The Executive Board of the American Veterinary Medical Association (AVMA) recently released their new pet ownership guidelines.
Guidelines for Responsible Pet Ownership
- Owning a pet is a privilege and should result in a mutually beneficial relationship. However, the benefits of pet ownership come with obligations.
- Responsible pet ownership includes:
- Committing to the relationship for the life of the pet(s).
- Avoiding impulsive decisions about obtaining pet(s), and carefully selecting pet(s) suited to your home and lifestyle.
- Recognizing that ownership of pet(s) requires an investment of time and money.
- Keeping only the type and number of pets for which an appropriate and safe environment can be provided, including adequate and appropriate food, water, shelter, health care and companionship.
- Ensuring pets are properly identified (i.e., tags, microchips, or tattoos) and that registration information in associated databases is kept up-to-date.
- Adherence to local ordinances, including licensing and leash requirements.
- Controlling pet(s) reproduction through managed breeding, containment, or spay/neuter, thereby helping to address animal control and overpopulation problems.
- Establishing and maintaining a veterinarian-client-patient relationship.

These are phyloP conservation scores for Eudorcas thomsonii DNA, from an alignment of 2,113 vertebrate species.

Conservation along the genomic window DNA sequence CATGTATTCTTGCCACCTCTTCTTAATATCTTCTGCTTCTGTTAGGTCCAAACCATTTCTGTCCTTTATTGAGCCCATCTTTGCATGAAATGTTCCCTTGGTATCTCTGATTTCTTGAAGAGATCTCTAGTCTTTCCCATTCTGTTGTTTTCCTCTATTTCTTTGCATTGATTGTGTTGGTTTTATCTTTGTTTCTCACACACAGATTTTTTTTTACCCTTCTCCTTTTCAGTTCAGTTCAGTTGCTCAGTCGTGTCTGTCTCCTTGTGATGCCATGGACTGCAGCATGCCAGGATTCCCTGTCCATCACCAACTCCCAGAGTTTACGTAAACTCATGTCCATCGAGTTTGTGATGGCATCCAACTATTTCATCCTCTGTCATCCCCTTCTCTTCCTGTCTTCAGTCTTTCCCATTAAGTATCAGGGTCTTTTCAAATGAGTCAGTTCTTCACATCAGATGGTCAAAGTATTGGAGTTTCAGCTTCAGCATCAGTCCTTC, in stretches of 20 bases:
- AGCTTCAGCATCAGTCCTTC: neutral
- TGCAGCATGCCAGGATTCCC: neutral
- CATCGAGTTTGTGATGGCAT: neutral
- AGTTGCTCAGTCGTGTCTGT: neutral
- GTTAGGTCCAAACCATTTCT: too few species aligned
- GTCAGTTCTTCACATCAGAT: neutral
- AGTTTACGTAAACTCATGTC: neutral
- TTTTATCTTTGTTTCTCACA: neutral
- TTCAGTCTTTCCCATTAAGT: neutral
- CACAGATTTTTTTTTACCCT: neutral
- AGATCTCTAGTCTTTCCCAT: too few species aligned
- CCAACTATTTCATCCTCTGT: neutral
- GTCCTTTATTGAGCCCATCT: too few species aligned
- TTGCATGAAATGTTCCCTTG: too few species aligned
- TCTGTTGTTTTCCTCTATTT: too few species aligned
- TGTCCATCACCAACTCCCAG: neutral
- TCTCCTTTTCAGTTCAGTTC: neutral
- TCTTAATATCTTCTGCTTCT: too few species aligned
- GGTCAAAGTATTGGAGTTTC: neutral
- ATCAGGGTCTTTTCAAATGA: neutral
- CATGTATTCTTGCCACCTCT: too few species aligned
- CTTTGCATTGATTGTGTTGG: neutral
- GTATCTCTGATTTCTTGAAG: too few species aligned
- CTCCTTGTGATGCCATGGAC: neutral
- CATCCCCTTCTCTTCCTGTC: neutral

- Providing preventive (e.g., vaccinations, parasite control) and therapeutic health care for the life of the pet(s) in consultation with, and as recommended by, its veterinarian.
- Socialization and appropriate training for pet(s), which facilitates their well-being and the well-being of other animals and people.
- Preventing pet(s) from negatively impacting other people, animals and the environment, including proper waste disposal, noise control, and not allowing pet(s) to stray or become feral.
- Providing exercise and mental stimulation appropriate to the pet(s)’ age, breed, and health status.
- Advance preparation to ensure the pet(s)’ well-being in the case of an emergency or disaster, including assembling an evacuation kit.
- Making alternative arrangements if caring for the pet is no longer possible.
- Recognizing declines in the pet(s) quality of life and making decisions in consultation with a veterinarian regarding appropriate end-of-life care (e.g., palliative care, hospice, euthanasia).
YES! is all I have to say. Please consider doing your part to spread these guidelines. Educated dog owners make for happy dog owners and happy, healthy dogs!
Those of us who work in Rescue would like to add one more item to their guidelines in the ongoing effort to eradicate puppy mills: Never purchase a puppy from a pet store or online site.
What would you add to this list?